That partnership was made official last week when the Town council voted unanimously to authorize Quigley to sign an agreement allowing Archtop to obtain federal and state funding to ensure even rural parts of the community can have access. Like FiberLinc in Saugerties, Archtop has an arrangement with Central Hudson for use of their existing poles in the Town of Ulster.
New Paltz seeks alternatives
But while some local communities have already reached partnerships with fiber optics providers, others are still in the courting stage. Such is the case with both the Town and Village of New Paltz, which according to Village Mayor Tim Rogers has been trying to find an alternative to their current service for a long time.
Town of New Paltz Supervisor Neil Bettez agreed.
“We’ve been desperate to have anything besides just Spectrum for like the last, you know, forever basically,” Bettez said. “I’ve reached out as a supervisor to Verizon, asked them to come with Fios, and they said, ‘We’ll let you know.’”
Bettez said some local residents frustrated with Spectrum believe their municipal franchise agreement is the reason why they’re the only game in town, but that’s not the case.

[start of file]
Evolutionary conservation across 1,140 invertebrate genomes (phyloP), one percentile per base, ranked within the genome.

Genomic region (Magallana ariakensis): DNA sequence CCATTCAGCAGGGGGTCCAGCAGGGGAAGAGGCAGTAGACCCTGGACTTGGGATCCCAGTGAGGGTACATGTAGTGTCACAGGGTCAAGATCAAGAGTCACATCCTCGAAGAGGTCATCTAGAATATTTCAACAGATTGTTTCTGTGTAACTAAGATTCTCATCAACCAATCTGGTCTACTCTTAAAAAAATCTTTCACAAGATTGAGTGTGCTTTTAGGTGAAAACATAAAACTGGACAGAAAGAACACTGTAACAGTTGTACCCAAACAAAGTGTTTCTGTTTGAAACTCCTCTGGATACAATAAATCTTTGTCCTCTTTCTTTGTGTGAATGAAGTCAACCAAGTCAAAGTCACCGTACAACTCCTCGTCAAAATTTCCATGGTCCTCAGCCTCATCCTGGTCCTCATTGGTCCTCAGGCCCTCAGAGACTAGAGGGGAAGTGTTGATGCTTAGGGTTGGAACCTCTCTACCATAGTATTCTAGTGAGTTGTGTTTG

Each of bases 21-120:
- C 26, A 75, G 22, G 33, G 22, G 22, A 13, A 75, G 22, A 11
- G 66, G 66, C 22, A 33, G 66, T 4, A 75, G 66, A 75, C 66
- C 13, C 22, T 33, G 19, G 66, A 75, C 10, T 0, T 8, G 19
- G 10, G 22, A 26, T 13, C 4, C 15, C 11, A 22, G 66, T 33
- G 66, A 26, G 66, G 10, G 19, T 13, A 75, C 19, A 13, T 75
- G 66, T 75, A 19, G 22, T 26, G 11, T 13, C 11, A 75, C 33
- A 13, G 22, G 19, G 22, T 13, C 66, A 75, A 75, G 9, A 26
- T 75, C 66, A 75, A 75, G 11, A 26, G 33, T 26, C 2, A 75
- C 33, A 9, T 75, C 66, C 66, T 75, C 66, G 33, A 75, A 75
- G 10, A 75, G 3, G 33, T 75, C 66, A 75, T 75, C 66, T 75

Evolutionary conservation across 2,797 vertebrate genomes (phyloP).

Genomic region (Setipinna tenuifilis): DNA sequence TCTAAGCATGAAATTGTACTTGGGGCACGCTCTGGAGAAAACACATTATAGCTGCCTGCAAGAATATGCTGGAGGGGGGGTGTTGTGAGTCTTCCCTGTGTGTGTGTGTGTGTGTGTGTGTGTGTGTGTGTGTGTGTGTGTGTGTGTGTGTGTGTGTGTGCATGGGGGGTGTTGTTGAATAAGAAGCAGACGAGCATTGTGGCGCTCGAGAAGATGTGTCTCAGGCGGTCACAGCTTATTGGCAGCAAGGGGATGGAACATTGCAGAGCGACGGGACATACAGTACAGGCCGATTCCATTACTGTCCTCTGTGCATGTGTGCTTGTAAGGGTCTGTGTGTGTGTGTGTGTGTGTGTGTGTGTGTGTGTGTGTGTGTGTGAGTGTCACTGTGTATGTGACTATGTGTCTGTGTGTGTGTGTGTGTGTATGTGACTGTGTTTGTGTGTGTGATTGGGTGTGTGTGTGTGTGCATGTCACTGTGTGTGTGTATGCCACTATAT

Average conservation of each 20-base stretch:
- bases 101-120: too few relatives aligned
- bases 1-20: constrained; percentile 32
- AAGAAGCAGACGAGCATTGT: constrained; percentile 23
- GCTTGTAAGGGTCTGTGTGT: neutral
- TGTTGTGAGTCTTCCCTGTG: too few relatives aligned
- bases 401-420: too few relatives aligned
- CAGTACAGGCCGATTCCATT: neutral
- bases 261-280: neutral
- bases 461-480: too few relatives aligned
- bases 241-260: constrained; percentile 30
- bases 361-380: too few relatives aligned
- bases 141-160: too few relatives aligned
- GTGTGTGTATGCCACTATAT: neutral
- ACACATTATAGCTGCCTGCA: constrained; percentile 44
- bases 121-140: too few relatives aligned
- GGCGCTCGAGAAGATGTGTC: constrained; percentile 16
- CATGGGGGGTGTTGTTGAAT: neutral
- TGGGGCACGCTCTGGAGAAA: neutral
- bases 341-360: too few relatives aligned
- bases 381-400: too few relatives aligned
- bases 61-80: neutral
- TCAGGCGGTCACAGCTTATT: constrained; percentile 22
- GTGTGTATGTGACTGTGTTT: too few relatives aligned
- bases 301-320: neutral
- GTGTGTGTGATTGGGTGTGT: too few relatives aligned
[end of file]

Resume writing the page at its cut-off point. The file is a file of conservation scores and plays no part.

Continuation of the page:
“A franchise agreement doesn’t mean that they’re the only ones that are allowed here, it means that they’re allowed and we’re allowed to have anyone else,” he said. “It’s just like Burger King can open up across the street from McDonald’s.”
Bettez said he’s hopeful that the federal and state funding will get the entire community connected.
“From the beginning, people have asked us why can’t there be more choices?” Bettez said. “It’s the free market. It’s really expensive to put all the infrastructure in. Maybe not as much in the village, but with the area outside of the village where the density goes way down to put fiber to one house, there’s a lot more than putting it to an apartment building with a hundred units.”
“Serving a densely populated area like the Village of New Paltz or the City of Kingston is obviously less expensive than some of the more rural parts of Ulster County,” Bettez said. “But the whole thing is, it’s about equity.”
Rogers said that even with kids back in the classroom after virtual classes during the COVID-19 pandemic, connectivity is more important than ever before. Not just for schools, but also people working from home.
“It’s kind of a utility,” he said.
While fiber optics companies seek inroads with local communities, everyone is playing the waiting game to see how federal and state funding will be distributed. And as the process unfolds, even municipalities and businesses who are currently happy with their service may seek alternatives.
“Businesses and large customers can buy fiber services, but it’s out of reach for homeowners and small internet users,” Costello said. “So the town, we have a fiber contract with Spectrum that’s very good. But now as these other projects mature, we will certainly look at them as well and decide where the best value is for our residents.”